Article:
Quick one, because it’s the type of thing I tend to forget easily. I recently upgraded a VM of mine from Ubuntu 14.04 LTS to 16.04 LTS. I mainly use the VM as an SSH Web Proxy for tunnelling traffic that I’d rather not originate from my machines IP, and also to get past some fairly arcane URL blocks. Ubuntu’s upgrade is quite neat in that it recognises you’re running the upgrade from a shell and splits the process out to a screen session for you lest you become disconnected for Reasons(tm).
That said, the upgrade went smoothly and without issue and my shell session remained connected and everything was fine for a few days.
It was only after shutting my laptop down and moving to a different network then reconnecting that I experienced the problem. My public key was rejected. My installation of SSH on this box is fairly tight, unusual port, restricted to a specific user, root login disabled, password auth disabled, public key mandatory … and I’m currently exploring the possibility of sticking Duo Two Factor authentication on it to save me having to VPN to a secure network first before accessing it … anyway … the error message that my key was rejected came as somewhat of a surprise and set alarm bells ringing. Had my little VM been burst?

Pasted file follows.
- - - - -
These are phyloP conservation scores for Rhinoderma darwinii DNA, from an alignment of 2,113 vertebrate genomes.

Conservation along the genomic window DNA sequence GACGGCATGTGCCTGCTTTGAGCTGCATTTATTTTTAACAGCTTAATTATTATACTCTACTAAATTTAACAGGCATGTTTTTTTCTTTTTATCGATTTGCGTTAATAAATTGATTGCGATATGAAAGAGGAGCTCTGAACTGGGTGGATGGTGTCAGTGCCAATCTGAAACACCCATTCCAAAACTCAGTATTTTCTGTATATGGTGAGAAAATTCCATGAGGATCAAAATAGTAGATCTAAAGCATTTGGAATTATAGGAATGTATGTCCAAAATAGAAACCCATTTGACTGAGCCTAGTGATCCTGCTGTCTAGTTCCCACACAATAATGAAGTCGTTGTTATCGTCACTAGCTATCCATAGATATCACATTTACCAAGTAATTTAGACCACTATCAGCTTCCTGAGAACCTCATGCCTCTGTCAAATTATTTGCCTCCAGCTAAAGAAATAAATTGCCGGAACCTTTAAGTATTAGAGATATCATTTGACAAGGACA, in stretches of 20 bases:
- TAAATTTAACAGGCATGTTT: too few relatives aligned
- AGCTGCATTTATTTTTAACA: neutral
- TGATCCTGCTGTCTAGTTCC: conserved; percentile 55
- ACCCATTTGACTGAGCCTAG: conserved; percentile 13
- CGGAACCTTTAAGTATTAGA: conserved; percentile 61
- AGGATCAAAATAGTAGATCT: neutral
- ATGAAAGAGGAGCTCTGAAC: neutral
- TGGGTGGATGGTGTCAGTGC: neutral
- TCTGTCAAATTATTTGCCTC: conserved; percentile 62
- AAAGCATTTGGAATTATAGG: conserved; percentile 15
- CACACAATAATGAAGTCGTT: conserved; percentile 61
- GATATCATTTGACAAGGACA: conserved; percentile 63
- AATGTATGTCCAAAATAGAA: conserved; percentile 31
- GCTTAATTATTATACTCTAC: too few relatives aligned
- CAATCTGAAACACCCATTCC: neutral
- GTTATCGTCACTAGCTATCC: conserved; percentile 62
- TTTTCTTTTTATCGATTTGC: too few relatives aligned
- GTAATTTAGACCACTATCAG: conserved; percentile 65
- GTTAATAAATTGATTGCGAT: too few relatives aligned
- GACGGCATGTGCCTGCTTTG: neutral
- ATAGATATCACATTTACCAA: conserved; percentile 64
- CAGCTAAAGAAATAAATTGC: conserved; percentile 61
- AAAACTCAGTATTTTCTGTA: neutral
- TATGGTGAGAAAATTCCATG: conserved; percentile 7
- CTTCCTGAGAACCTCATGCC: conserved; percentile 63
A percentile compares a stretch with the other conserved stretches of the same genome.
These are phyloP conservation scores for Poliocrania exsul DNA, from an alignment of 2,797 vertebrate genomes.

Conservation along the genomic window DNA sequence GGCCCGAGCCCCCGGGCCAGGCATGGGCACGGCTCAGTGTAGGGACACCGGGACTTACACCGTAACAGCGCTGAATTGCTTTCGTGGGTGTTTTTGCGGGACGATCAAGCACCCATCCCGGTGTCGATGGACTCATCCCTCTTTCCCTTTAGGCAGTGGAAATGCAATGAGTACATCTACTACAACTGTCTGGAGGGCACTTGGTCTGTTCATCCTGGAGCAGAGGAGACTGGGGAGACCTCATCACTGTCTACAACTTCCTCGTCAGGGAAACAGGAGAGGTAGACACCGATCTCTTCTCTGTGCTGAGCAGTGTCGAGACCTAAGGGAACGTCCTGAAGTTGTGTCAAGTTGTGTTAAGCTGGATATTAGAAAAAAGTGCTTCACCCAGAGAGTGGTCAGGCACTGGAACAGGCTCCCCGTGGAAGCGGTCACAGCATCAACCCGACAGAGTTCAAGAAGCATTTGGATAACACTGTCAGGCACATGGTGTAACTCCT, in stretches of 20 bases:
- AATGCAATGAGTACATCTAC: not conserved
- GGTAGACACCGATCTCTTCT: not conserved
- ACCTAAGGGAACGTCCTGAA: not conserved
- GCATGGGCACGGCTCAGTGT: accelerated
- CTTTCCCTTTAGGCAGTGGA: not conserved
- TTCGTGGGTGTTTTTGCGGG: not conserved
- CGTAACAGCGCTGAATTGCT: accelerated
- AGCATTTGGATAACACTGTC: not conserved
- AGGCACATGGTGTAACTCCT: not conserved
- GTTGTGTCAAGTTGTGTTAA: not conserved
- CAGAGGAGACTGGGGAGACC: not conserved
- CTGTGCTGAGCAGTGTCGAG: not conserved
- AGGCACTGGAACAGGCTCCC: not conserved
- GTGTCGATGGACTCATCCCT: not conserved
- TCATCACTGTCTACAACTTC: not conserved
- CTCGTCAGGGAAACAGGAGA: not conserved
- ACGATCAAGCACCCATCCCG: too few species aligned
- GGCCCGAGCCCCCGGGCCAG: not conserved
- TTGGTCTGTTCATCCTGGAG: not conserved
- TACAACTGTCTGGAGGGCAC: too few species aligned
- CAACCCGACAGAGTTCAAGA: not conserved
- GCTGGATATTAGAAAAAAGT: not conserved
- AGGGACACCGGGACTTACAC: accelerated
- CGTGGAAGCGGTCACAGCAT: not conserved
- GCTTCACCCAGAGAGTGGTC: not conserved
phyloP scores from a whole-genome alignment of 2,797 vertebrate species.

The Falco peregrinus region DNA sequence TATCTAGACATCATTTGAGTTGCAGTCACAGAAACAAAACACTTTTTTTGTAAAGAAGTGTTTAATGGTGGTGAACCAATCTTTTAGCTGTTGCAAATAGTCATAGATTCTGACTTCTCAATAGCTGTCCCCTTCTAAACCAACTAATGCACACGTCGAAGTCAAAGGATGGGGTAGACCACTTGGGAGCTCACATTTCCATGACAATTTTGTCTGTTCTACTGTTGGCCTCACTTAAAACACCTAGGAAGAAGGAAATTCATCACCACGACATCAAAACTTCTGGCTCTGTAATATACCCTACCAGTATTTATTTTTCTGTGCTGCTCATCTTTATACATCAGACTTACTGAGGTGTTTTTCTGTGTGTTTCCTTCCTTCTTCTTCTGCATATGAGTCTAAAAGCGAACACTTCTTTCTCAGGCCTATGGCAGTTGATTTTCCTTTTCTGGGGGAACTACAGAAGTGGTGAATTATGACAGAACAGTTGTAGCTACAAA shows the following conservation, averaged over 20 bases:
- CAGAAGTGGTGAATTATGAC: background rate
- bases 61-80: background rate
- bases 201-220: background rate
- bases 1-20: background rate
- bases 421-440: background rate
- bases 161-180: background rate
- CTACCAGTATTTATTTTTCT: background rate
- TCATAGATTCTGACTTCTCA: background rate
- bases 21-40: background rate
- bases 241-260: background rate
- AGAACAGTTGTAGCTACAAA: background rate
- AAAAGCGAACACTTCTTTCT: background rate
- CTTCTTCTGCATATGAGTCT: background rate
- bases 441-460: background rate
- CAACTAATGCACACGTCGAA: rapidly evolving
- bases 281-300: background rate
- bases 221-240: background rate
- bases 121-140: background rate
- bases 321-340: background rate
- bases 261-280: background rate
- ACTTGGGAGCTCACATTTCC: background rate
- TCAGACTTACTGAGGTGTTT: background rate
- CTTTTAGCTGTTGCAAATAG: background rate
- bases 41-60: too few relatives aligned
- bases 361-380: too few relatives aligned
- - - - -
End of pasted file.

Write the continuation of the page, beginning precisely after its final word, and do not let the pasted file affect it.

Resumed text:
A quick flick through /var/log/auth.log and I had my answer:
Oct 6 13:38:08 xxxxx sshd: userauth_pubkey: key type ssh-dss not in PubkeyAcceptedKeyTypes [preauth]
That’s new. I’ve used this key for a while, and used a fairly solid randomiser to generate it but it seems that the guys at OpenSSH have decided otherwise, the following quote is from: http://www.openssh.com/txt/release-7.0
Support for ssh-dss, ssh-dss-cert-* host and user keys is disabled by default at run-time. These may be re-enabled using the instructions at http://www.openssh.com/legacy.html
Oh well. Thankfully it’s easily re-enabled, by adding the following line to the foot of your /etc/ssh/sshd_config:
Onwards and upwards!